While it is important to understand these embryonic imperialist rivalries, the left must not fall into the trap of appearing to side with its 'own' bourgeoisie in order to get the best deal for a particular national working class. Yet, unfortunately, the attitude of most of the left in Britain towards the EU and its constitution is one of, at the very least, accommodating to nationalism. The Morning Star and its Communist Party of Britain laud the British road to socialism, which dreams of a national socialism being introduced through a British parliament. No wonder they demand withdrawal from the EU.
The Socialist Workers Party and International Socialist Group are little better. While the SWP may not be able to stomach the crassest of the anti-EU slogans, it is quite happy to shout, 'We don't want the Euro super-state' and 'Against the Brussels bureaucracy'. But this begs a very important question. Are they then 'For the UK bureaucracy' like the Little Englanders of the right?
As for the ISG, its leader, Alan Thornett, perhaps speaks for the majority of the left in Britain when he blunderingly calls for two disengaged and entirely opposed outcomes: on the one side "the dissolution of the EU or Britain's withdrawal from it", and on the other side "a socialist Britain in a socialist Europe" (A Thornett et al Even more unemployment p11).
Comrade Thornett's co-Fourth Internationalists in France, the comrades of the Ligue Communist Révolutionnaire, have a rather more sensible view. Far from demanding a French "withdrawal", they call for the working class to take the lead in the fight for a social Europe in the here and now. This approach does not mean acceptance of the EU constitution - which in both its 2005 form and 2007 reappearance represents a direct attack on the working class - it is a neoliberal privatiser's charter.
We certainly do not want to rerun the modern-day equivalents of Tony Benn and Enoch Powell sharing the same platform, whether politically or physically, jointly to oppose the EU. Three decades ago politicians of the right and left (including the 'official communists' of the Morning Star) jointly campaigned for a 'no' in the June 1975 referendum on Britain's membership of the 'Common Market'. And not only was the spectacle abhorrent: so too are the politics that lead leftwingers to side with the most reactionary elements of the class enemy, overlapping with their politics.
Some of this lack of independent working class backbone was apparent during the days of the Socialist Alliance. At an SA conference in October 2002 the CPGB proposed a campaign for an active boycott of what then seemed an imminent referendum on adopting the euro currency. After all, the SA's general election manifesto for June 2001, People before profit, contained the correct slogan, 'Neither advocate the euro nor defend the pound'. However, this line was opposed by the decisive SWP majority, backed up by the ISG, who argued for a straight 'no' in any referendum on the euro.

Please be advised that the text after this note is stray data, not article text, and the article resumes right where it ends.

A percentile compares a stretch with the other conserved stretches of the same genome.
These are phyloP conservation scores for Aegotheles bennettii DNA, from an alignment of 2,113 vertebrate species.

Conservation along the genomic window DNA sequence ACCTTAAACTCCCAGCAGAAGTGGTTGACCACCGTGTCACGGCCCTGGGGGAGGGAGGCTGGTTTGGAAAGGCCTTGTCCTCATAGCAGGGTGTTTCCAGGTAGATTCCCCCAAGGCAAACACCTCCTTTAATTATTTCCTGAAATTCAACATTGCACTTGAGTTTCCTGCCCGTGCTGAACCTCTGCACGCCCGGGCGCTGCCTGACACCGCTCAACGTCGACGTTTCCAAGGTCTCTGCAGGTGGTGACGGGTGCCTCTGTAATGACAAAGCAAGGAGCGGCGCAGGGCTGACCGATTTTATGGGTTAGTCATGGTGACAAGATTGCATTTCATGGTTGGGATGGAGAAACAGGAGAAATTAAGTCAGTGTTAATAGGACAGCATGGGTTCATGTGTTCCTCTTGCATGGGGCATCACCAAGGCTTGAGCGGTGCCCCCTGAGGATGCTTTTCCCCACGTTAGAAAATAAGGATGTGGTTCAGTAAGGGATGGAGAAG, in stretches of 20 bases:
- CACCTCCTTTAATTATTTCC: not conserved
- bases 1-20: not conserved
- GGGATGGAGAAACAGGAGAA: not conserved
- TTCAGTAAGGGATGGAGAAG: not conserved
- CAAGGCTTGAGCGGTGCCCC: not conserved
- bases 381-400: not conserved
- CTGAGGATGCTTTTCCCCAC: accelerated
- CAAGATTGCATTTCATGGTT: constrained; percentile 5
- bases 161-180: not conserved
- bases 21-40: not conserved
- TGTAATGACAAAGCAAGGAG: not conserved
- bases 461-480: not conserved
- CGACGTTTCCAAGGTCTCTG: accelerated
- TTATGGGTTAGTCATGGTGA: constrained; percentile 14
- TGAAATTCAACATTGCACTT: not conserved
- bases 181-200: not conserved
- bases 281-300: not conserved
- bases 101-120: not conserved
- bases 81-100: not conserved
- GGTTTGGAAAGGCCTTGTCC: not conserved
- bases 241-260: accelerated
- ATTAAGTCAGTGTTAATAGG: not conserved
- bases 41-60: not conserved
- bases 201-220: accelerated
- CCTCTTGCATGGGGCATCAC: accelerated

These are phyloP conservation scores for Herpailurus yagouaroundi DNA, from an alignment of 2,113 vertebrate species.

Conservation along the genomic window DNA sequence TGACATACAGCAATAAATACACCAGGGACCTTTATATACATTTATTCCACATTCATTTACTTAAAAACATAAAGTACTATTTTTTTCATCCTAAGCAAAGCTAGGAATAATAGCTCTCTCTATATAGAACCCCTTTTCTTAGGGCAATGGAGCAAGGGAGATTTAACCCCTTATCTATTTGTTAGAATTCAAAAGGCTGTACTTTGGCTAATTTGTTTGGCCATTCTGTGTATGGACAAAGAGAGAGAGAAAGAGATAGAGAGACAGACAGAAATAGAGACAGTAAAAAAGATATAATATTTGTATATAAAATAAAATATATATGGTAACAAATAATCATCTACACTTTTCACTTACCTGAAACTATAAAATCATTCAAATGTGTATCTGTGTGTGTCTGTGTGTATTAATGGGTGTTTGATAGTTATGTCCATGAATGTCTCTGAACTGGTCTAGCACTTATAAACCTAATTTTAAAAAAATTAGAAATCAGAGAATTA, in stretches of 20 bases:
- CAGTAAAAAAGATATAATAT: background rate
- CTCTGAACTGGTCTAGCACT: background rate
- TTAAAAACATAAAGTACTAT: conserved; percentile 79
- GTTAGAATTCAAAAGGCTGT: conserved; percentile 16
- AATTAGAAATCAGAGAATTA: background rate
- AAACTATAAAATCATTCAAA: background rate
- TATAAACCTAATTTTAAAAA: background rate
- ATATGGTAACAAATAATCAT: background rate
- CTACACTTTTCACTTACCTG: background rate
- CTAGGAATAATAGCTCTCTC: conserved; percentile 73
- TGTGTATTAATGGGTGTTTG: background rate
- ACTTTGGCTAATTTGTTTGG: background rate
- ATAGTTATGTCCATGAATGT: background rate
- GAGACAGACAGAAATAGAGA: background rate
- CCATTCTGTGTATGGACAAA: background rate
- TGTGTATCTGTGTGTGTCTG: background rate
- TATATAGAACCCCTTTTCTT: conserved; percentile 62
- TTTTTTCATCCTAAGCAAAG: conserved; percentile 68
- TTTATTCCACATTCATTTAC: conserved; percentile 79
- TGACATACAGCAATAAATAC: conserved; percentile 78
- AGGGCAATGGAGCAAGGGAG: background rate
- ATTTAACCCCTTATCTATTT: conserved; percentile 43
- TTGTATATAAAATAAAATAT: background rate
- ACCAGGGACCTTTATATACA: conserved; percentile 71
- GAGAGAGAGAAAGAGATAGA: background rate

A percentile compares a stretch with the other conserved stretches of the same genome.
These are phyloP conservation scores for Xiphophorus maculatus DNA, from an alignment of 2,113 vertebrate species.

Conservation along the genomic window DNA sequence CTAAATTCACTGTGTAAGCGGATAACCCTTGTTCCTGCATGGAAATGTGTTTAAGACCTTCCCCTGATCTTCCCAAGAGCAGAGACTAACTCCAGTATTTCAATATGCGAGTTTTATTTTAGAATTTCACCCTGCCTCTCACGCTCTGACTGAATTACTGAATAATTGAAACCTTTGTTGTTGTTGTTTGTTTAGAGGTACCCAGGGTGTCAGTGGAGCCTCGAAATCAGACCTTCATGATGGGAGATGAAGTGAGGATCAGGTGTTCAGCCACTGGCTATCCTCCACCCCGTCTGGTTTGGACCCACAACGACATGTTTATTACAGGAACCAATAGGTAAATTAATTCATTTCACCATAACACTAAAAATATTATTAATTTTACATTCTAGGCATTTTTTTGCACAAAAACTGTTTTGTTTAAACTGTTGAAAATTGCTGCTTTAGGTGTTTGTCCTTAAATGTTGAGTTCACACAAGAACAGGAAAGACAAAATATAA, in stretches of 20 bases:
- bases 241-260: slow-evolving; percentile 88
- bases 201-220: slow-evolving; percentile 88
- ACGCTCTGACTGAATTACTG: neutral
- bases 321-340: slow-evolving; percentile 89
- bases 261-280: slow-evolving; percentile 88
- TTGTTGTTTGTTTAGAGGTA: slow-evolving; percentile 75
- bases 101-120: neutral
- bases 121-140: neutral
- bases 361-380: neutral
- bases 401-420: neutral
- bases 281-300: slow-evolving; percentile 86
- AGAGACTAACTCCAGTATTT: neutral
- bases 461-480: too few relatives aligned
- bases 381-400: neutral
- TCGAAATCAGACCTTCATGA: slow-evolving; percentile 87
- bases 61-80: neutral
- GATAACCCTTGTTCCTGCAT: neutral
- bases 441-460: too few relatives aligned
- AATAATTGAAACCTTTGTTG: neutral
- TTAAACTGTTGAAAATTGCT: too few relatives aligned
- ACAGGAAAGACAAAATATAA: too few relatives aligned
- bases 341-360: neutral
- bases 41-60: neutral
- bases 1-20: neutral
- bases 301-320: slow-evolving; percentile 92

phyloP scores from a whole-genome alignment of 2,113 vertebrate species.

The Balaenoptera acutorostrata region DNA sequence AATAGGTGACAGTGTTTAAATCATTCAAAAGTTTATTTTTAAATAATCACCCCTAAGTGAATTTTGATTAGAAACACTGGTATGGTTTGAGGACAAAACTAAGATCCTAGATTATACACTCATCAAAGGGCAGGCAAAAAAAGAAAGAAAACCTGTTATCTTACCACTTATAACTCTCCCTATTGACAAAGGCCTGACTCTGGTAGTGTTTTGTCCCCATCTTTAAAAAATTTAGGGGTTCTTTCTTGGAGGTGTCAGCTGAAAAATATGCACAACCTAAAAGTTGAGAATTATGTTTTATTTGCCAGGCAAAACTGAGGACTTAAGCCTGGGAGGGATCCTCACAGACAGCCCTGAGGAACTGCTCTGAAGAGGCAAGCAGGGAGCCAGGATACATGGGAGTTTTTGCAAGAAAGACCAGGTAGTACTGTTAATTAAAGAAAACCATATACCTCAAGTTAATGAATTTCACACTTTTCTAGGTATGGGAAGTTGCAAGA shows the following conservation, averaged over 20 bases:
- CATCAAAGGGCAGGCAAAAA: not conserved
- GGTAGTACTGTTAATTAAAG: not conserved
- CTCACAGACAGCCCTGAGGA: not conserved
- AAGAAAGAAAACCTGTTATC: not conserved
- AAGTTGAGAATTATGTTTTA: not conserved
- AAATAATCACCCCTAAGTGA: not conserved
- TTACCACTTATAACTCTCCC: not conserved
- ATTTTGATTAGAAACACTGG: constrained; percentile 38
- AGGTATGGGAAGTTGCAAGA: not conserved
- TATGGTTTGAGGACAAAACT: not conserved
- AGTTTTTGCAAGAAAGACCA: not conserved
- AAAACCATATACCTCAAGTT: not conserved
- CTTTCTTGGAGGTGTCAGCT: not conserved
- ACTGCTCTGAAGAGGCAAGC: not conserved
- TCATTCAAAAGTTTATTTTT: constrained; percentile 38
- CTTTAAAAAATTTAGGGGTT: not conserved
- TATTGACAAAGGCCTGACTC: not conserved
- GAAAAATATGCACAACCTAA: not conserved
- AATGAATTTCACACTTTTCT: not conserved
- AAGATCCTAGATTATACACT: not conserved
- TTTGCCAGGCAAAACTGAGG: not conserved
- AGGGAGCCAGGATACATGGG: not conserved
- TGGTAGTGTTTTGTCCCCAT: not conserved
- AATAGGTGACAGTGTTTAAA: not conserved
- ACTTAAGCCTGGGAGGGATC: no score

Our view was: ""¦ European integration and the euro objectively unites the working class on a larger scale and across a huge territory and thus prepares the 'struggle which will itself eventuate the emancipation of the proletariats' [Marx's phrase]. In this revolutionary sense alone, we should be in favour of the euro and the EU" (For a democratic and federal Europe (www.cpgb.org.uk/resources/for%20dem%20&%20fed% 20europe.pdf).
Having previously gone along with the 'neither the euro nor the pound' slogan, the SWP changed its position - to one that was virtually indistinguishable from the ISG's. "There are very good reasons for workers to be wholly against the European project," declared Charlie Kimber (Socialist Worker August 24 2002). Of course, the SWP and ISG insisted that their 'no' campaign would be leftwing - they would not be prepared to share platforms with just "anyone against Europe". The xenophobic right were to be excluded, but this prohibition would not have extended to the CPB national socialists, whose defence of 'British sovereignty' merges into the chauvinism of the right.
However, as Jack Conrad comments in his 2004 book, Remaking Europe, the SWP, "in the form of its antecedent, the International Socialists, once possessed a rather more principled and far-sighted attitude towards European unity". In 1961, the IS lambasted the left nationalism of the Labour left and noted that European integration could serve to intensify the class struggle.
International Socialism declared that if Europeanisation "hastens this process as it surely will, cartel Europe will have laid, as surely, the basis for a United States of Socialist Europe. For revolutionary socialists in Britain there is no greater aim. We should be the first to clasp hands across La Manche." The editorial concluded: "For us the move to Europe extends the scope of the class struggle in which we are directly involved; it worsens its conditions for the present. But it makes ultimate victory more secure" (autumn 1961).
It is around such a perspective for Europe that Marxists should unite.